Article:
Saturday, April 04, 2009

No more social websites

I finally saw the light with social websites and networks, including micro-blogging, which isn't really doing a web-article or web-log at all, but just a string of status updates and nonsensical gibberish.

As more and more people get in an electronic social circle, more and more the quality of the communication you have goes down. Slowly, but surely, it became easier for people to just check my 'status', as opposed to calling or actually being interested in real life. People who used to call me and ask about life now don't call at all, but rather check Facebook and leave a little comment there.

So, my conclusion with MySpace and Facebook are that they cheapen communication, and ultimately cheapen relationships. Twitter is essentially running 'texting' logs for the web, and 'texting' was never considered anything more than cheap communication. So, why would Tweeting be anything more than that?

The 'drama' part of this is how I arrived at that conclusion. I wrote a status 'complaint' about people writing nonsense statuses or tweets, inside comments, or things that should have been messaged to just one or two people but instead were sent to everyone's feed. A friend of mine wrote me messages saying that I shouldn't take social websites so seriously, and that they exist purely for fun. Of course he is one of the people who writes the posts I have a problem with. So, I did a little experiment. I started posting a series of nonsense postings or ones that didn't have anything to do with me or him. He promptly removed me from his the people who he follows. Apparently still not getting that I was only doing what he was doing to me.

I hadn't looked into some of the harm noticed by other people and professionals really until now. I'll list a few articles that I happened to find recently:

Social websites harm children's brains: Chilling warning to parents from top neuroscientist

Social Networking Sites and Social Theory

Bye Bye Facebook


  1. Hmmm. Yeah, I'm minimizing my use of Facebook for some of these same reasons, but maybe not entirely as I do still enjoy some of the practical uses that Facebook has for complementing real-life relationships, photo sharing, eVites, etc. The first article reminds me of many that I've read about the many harms and influences of television and video games on children.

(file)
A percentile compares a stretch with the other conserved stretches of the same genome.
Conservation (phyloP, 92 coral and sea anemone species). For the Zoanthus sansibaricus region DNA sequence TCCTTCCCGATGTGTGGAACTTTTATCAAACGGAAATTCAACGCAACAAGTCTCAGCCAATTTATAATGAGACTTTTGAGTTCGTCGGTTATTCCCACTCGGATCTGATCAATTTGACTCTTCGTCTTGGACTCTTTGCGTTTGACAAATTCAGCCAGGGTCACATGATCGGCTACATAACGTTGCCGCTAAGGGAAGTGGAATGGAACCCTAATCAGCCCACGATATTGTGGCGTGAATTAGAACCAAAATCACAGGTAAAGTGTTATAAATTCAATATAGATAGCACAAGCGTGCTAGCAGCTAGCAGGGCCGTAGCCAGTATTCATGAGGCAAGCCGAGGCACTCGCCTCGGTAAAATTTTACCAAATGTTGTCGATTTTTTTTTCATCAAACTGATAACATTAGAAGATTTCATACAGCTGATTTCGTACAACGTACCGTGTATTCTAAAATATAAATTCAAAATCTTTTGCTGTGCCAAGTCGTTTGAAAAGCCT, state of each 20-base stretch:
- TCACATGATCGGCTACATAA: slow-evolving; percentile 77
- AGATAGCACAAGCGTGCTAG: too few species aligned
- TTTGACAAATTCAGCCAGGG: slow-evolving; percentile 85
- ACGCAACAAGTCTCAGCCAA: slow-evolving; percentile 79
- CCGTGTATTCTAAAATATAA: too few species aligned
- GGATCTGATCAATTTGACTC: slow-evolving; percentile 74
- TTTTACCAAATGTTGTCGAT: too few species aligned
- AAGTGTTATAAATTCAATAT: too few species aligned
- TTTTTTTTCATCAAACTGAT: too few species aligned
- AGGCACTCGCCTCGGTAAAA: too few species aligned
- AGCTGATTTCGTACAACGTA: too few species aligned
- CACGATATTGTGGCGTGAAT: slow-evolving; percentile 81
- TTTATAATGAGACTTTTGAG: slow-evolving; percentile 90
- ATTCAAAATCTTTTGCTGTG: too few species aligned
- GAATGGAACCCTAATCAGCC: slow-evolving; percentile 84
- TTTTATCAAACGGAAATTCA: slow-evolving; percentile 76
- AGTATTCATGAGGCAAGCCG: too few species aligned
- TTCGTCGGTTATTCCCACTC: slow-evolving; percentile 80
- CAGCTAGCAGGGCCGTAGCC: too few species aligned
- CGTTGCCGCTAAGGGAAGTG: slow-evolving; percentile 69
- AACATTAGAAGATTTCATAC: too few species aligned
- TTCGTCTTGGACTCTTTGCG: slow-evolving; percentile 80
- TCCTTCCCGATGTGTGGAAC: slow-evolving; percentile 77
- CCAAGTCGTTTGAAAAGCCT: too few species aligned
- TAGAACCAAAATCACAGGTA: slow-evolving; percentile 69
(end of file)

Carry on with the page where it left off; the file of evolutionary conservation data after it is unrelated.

2. And the part I'm seriously re-evaluating is the part about these technologies being a compliment or not.

    For example, there are other, much better, photo sharing sites. Much better article sharing sites (i.e. Blogger!), etc.

    People have written papers and articles for years on the negative effects of both phone texting and e-mail on authentic relationships. Considering that Facebook, MySpace, and Twitter are those kinds of technologies on becomes harder and harder for me to see a strong benefit anymore.

    I have to admit to myself also that I've been ignoring the older arguments about e-mail and such too.

  3. And yet, your blog is fine? ;) Just checking in. Of course, I've not had your phone number for years. Hope you're well, friend.

    WV=jurbers: Like gerbers, but with more jur. /nonsense.

  4. I don't think that blogs are social websites. They are facilities to post articles. I'm not retreating from the Internet, or from technology. But I feel like I do need to retreat from certain electronic environments where the personal convenience is of more importance than the people themselves actually are.

    I'm not saying that these technologies are not in many cases leveraged responsibly. Some people trim down their subscriptions or "friends" to keep in contact with a few specific people in an effective manner. But in general, the majority does not...and the amount of noise that generates is merely a distraction.

    Since I would have trimmed down my subscriptions, followers, and friends down to those I wanted to read my writing, or wanted to doesn't make sense not to just stick to a blog and e-mail, rather than use other social networks for the same purpose.